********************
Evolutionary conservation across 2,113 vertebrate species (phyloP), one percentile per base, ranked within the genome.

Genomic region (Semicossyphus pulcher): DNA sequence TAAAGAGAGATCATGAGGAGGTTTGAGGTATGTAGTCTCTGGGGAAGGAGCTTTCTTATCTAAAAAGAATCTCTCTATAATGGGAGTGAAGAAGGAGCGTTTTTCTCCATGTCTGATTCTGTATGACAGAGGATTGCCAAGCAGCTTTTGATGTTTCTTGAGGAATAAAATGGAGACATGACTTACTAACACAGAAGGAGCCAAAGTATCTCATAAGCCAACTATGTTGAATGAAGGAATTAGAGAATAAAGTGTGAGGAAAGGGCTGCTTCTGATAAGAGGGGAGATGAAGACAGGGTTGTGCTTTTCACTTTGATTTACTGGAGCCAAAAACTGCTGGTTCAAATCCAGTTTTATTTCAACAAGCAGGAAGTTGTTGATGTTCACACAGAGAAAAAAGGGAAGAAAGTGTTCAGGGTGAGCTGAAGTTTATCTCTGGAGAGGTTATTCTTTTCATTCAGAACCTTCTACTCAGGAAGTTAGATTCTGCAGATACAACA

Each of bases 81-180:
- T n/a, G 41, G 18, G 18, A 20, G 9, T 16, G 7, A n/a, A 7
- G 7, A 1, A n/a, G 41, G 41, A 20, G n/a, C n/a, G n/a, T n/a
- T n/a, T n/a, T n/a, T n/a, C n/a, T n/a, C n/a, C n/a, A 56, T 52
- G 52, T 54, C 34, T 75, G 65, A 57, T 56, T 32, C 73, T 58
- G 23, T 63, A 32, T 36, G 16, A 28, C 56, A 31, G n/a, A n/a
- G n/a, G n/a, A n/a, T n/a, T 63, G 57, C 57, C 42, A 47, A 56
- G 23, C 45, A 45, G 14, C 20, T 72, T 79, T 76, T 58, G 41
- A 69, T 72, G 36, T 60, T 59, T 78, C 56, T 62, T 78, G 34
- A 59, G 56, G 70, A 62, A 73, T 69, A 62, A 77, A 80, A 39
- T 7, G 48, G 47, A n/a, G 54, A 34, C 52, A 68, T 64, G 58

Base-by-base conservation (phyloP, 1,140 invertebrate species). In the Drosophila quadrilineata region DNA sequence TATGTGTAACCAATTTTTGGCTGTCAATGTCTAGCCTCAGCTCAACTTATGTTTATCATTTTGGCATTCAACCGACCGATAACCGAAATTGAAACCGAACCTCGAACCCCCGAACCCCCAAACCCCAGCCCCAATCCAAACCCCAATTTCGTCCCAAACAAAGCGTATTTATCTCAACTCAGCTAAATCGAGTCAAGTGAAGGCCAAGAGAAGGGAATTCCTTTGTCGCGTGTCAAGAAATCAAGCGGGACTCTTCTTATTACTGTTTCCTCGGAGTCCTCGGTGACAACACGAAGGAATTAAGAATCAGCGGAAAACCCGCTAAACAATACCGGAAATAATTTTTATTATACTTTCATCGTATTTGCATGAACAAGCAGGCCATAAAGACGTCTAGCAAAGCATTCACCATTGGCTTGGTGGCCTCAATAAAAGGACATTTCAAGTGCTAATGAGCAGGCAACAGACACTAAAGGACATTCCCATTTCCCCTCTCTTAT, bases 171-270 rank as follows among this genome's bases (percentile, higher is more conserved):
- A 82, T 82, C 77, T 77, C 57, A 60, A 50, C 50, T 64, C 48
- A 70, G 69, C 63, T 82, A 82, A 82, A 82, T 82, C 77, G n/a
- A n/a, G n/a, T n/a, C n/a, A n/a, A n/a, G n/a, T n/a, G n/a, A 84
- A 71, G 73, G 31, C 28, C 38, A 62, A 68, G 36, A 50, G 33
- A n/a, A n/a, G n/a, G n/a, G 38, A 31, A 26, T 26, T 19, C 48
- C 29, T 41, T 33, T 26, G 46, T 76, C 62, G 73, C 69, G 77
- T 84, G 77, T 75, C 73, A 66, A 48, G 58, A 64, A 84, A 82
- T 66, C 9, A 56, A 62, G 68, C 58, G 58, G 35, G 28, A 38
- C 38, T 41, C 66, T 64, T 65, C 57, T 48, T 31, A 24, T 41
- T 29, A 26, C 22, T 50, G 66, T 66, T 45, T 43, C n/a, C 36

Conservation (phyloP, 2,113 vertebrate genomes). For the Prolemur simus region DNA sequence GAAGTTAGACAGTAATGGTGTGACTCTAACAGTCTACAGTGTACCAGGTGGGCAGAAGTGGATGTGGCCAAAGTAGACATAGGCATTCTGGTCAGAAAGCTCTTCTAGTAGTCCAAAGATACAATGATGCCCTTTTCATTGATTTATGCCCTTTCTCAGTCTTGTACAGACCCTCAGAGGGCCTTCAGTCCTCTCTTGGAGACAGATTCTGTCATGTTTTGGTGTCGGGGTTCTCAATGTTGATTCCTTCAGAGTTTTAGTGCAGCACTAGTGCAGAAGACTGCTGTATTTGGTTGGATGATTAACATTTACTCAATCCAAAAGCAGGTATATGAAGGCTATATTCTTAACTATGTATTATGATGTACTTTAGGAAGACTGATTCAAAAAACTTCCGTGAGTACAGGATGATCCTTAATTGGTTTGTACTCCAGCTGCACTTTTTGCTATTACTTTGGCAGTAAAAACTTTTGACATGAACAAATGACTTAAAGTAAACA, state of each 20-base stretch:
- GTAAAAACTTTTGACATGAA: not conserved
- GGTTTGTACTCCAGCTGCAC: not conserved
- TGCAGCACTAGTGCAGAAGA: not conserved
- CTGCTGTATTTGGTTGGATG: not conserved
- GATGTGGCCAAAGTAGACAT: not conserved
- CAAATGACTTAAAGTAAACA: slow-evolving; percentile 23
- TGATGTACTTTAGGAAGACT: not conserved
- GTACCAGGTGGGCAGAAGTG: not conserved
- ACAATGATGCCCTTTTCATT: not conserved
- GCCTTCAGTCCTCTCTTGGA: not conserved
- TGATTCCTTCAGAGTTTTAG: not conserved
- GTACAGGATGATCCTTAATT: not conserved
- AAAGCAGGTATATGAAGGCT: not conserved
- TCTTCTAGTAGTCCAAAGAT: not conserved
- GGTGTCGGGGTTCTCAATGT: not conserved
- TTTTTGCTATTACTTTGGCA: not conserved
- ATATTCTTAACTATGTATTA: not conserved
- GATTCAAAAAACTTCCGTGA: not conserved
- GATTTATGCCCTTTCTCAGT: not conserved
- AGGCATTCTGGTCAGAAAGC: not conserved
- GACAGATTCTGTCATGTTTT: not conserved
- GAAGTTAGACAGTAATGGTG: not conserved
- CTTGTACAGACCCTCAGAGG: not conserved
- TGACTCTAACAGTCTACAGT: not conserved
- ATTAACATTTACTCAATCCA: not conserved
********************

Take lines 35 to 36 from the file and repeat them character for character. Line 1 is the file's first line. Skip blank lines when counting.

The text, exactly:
- GCCTTCAGTCCTCTCTTGGA: not conserved
- TGATTCCTTCAGAGTTTTAG: not conserved